Cheap Seats 2016
The Winnable War - 04/13
By Rich Trzupek
The next President of the United States, whomever he or she is, will face a number of challenges, one greater than all the rest. No, it’s not the silly idea that the new President will “bring the country together”. With the exception of brief intervals in the early nineteenth century and during World Wars One and Two, we have always been a divided nation. None of the candidates running will change that and I doubt that there is anyone alive who could.
The challenge I speak of is the one that our current Commander in Chief refuses to call by name: the rise of radical Islam, or as it often referred to, “jihad”.
Jihad is an interesting word, as it can mean different things. It can simply refer to a struggle of any type. But, when a radical, fundamentalist Muslim uses the word, he is referring to a holy war whose sole purpose is to unite the world under Muslim rule.
President Obama does not speak of radical Islam in those terms, apparently believing that: a) Americans are too stupid to understand that distinguishing this particular brand of Islam as an evil does not mean that we will conclude that all Muslims are its practitioners, b) if he pretends there is no religious element to the jihad, it will go away, and c) if he were to identify the religious element, it would somehow increase recruitment among radical groups like ISIS.
This is a convoluted, idiotic world view. Obama speaks of the war with radical Islam in terms that make it plain that he has accepted the asymmetrical warfare the jihadists are engaged in as a fact of life, much like gang-crime in Chicago or drug use in our inner cities. It’s unfortunate that people die, but what are you going to do? In the scheme of things it’s just an occasional annoyance, something that we have to live with.
Obama, and his supporters, have given up. They believe there is no way to win the war with the jihadists, so we must be happy with containing it. There are no better options.
But there are options and Obama has been presented with and rejected those options, largely because they don’t fit in with his liberal, Harvard-professor’s view of the world.
I will not claim to be a Middle East expert, but having spent a fair amount of time there over my professional career I’ll flatter myself to claim I understand the region better than most Americans, and a damn sight more than our current President.
Imagine, if you will, that America had reliable allies in the Middle East whose governments longed for the eradication of radical Islam every bit as much as we do. How could we best utilize our relationships with such allies to achieve our common goal?
First and foremost, those allies would have to trust us to follow through. Everyone understands the immense value of having the support of the most powerful nation on earth in the war against the jihadists. What they don’t want – can’t afford – is to be left twisting in the wind if they openly and actively partner with us in this war.
Obama’s record is not one that engenders such trust. His deal with Iran, the early and complete pull-out in Iraq and his support of the radical Muslim Brotherhood regime in post-Mubarak Egypt are but three examples of how this President managed to alienate Middle Eastern moderates.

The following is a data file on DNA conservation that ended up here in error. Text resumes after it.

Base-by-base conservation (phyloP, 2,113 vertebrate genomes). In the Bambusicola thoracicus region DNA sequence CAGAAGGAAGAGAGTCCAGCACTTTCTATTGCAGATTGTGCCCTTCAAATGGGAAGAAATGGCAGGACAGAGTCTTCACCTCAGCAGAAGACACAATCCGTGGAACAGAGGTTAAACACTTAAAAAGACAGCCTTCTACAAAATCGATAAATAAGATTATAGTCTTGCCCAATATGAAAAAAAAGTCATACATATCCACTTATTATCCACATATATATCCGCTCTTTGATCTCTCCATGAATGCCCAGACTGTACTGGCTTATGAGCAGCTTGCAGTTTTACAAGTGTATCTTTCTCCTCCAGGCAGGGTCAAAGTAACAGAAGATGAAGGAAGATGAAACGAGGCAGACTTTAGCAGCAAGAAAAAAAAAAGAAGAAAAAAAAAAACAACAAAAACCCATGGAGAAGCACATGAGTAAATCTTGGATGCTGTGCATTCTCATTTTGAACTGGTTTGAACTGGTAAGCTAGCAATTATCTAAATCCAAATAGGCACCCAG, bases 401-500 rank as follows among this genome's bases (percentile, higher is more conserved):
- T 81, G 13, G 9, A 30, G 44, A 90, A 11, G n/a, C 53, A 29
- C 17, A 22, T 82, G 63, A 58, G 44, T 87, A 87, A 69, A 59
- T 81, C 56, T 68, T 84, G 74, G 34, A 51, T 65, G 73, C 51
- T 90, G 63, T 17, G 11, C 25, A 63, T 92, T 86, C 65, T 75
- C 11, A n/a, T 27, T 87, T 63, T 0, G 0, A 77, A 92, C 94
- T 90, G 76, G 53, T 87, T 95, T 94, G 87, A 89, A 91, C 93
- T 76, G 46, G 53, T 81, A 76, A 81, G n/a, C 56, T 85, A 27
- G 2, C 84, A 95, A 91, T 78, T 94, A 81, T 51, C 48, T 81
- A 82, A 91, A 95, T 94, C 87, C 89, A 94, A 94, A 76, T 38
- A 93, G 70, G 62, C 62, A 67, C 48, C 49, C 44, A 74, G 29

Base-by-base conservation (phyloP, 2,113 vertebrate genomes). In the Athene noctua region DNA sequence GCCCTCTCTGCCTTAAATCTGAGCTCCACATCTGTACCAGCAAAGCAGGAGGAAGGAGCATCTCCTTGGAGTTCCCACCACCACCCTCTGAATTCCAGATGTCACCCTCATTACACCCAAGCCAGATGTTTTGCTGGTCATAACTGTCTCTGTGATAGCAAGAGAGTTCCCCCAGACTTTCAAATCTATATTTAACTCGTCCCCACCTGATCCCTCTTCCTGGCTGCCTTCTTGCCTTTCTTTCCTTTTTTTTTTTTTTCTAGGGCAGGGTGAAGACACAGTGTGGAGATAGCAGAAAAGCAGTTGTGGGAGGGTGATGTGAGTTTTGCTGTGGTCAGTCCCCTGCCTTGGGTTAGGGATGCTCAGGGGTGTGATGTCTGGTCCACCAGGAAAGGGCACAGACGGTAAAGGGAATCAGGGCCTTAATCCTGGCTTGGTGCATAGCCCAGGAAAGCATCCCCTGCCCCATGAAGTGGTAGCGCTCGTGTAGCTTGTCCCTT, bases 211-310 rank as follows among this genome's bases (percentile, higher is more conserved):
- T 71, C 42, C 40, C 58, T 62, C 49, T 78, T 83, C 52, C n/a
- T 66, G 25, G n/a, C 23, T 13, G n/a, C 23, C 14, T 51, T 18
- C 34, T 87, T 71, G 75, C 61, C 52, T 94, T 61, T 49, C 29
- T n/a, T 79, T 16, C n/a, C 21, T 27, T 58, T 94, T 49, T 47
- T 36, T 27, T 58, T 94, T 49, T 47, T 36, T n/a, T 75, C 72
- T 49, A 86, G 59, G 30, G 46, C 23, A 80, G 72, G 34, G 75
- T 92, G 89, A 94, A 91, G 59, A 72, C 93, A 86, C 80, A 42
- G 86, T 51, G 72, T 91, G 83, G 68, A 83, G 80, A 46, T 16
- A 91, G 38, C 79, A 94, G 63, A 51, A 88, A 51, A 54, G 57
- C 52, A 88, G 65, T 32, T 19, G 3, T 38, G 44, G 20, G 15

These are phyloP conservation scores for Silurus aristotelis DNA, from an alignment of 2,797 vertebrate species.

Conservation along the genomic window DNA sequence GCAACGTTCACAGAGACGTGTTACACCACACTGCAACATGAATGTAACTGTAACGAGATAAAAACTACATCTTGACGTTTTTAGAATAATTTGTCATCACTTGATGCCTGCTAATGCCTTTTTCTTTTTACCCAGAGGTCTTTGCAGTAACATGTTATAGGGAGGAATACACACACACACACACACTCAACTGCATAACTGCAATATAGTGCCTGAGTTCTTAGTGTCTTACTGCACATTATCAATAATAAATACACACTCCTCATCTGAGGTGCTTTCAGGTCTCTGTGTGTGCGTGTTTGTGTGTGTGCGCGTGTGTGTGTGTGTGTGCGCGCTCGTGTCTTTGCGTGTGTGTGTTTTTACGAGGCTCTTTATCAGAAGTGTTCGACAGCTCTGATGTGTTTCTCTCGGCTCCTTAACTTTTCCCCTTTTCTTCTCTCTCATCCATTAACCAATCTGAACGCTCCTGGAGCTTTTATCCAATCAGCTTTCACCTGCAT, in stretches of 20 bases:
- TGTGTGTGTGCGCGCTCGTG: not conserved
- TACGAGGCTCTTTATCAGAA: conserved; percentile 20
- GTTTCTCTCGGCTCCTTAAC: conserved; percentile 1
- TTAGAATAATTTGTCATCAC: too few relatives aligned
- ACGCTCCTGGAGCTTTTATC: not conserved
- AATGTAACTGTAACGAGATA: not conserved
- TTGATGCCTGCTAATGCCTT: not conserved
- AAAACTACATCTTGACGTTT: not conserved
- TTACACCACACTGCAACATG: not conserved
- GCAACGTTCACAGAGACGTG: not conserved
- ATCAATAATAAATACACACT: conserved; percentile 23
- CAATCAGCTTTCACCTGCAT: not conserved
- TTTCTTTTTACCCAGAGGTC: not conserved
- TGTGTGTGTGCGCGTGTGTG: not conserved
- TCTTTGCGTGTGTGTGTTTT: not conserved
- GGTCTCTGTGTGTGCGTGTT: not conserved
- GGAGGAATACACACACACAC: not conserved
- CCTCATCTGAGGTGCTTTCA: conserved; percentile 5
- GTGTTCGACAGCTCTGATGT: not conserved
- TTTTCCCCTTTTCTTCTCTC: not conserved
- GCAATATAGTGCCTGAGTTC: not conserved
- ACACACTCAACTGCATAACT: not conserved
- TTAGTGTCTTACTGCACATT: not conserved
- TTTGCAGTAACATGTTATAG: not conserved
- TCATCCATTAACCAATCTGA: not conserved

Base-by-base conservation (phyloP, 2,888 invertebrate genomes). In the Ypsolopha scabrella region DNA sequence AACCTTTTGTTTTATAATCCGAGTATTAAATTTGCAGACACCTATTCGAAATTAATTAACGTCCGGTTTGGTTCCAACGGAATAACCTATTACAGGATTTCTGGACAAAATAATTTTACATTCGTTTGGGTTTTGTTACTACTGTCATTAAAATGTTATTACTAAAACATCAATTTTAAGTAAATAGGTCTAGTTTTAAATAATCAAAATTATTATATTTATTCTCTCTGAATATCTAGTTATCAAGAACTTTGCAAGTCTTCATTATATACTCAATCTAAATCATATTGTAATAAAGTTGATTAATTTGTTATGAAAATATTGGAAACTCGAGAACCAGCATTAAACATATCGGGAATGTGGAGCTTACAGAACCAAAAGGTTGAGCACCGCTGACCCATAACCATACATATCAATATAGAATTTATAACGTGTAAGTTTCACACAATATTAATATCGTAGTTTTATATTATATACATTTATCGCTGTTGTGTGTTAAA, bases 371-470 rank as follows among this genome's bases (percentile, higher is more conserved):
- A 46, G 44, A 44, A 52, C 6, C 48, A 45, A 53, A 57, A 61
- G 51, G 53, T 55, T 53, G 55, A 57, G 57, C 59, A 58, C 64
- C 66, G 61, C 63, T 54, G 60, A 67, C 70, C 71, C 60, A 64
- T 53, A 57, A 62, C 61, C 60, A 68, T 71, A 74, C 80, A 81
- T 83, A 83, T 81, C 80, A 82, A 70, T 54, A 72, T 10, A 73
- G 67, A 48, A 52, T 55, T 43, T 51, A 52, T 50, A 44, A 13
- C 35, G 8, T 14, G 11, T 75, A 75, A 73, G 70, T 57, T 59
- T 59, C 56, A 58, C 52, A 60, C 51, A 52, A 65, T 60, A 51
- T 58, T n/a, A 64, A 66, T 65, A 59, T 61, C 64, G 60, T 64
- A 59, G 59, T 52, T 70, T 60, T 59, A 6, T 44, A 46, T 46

Assuming the next President can re-establish a trusting relationship with the moderates, one of the most important things he must do is to identify the enemy. If you’re a moderate in the Middle East you don’t want the President of the United States pussy-footing around this issue. They want us to call out the fundamentalists. They want us to say that, at its core, this war involves two conflicting portions of the Muslim world: the reformist elements who want to keep secular rule and religious belief separate, and the radicals who want to impose a world-wide theocracy and make no attempt to disguise their goal.
Obama’s policy of refusing to make that distinction has been entirely counter-productive. Rather than helping to enable moderates in the region to fight the radicals, it has had the opposite effect; causing them to retreat into defensive shells in part because their powerful ally doesn’t seem to understand that there are two sides in this war within the Muslim community.
Some Arab nations, like Saudi Arabia and Kuwait, will likely remain in that shell no matter what we do. They may privately support our goals and they may quietly aid them from time to time, but they will never openly call out the radicals on religious grounds.
Other nations, like Somalia, Yemen and, most dangerously, Iran are in partial or total control of the radical elements at war with us. They will remain the enemy until regimes change or powerful warlords are defeated.
But there are moderate Arab states with whom a new President can forge new partnerships. King Abdullah in Jordan, President el-Sisi in Egypt, President al Nahyan in the United Arab Emirates and Emir al Thani in Qatar are among our most important, most valuable allies in the region. They can make all the difference, if the next Commander in Chief has the wits and the courage to understand that.